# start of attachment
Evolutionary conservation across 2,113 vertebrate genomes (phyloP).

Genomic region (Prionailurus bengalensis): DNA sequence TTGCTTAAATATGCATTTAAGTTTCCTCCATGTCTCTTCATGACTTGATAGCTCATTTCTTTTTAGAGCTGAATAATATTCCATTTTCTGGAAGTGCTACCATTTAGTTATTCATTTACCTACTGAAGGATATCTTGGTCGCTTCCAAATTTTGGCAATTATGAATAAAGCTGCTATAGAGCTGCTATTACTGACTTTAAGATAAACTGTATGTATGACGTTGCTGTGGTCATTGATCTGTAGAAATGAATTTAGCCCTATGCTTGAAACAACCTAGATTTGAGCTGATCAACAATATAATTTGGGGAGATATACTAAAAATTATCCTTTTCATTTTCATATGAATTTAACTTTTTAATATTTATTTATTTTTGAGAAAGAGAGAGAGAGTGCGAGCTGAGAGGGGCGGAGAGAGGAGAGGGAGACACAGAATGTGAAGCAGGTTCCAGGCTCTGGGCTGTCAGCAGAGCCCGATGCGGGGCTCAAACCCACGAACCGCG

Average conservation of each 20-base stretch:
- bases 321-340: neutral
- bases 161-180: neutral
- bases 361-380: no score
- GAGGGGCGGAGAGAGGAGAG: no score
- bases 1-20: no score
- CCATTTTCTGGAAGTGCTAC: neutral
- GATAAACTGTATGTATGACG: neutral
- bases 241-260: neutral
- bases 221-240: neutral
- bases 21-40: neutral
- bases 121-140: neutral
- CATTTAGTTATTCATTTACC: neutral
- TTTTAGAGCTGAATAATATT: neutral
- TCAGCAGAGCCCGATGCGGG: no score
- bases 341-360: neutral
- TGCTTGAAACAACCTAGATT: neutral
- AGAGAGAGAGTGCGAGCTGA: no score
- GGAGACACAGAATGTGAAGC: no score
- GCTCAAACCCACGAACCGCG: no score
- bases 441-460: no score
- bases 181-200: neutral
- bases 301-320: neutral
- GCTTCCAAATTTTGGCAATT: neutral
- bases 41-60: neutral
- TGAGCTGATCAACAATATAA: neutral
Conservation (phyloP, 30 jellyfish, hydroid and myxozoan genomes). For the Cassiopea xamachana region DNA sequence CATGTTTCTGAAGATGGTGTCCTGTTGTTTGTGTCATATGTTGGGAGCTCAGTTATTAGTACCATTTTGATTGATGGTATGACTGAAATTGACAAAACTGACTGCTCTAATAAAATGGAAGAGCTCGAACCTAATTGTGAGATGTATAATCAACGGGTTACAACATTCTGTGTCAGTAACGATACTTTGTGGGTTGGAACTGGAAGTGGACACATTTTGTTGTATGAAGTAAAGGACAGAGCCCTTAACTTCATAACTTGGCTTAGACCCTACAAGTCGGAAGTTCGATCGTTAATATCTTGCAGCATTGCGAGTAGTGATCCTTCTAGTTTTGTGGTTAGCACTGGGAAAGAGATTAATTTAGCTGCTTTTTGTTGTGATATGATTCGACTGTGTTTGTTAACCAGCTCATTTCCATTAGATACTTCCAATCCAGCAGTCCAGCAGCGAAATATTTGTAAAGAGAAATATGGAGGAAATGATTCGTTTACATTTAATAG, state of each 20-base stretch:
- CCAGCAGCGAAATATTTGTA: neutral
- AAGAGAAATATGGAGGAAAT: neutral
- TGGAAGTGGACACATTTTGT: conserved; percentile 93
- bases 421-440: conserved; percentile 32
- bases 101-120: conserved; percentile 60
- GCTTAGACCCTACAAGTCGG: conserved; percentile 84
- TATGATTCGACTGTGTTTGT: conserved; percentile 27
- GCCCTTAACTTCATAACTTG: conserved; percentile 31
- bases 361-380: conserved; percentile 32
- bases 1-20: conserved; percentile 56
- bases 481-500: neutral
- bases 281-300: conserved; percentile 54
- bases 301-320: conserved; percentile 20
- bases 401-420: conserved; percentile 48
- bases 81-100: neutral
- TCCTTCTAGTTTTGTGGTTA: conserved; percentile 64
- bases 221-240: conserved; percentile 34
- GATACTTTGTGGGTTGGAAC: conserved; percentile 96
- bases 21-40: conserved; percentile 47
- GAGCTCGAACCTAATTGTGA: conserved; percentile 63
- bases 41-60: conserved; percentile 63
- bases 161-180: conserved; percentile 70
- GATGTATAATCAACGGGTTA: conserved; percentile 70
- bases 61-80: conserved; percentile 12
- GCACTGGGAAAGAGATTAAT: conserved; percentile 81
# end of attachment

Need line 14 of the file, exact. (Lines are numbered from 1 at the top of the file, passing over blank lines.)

- bases 121-140: neutral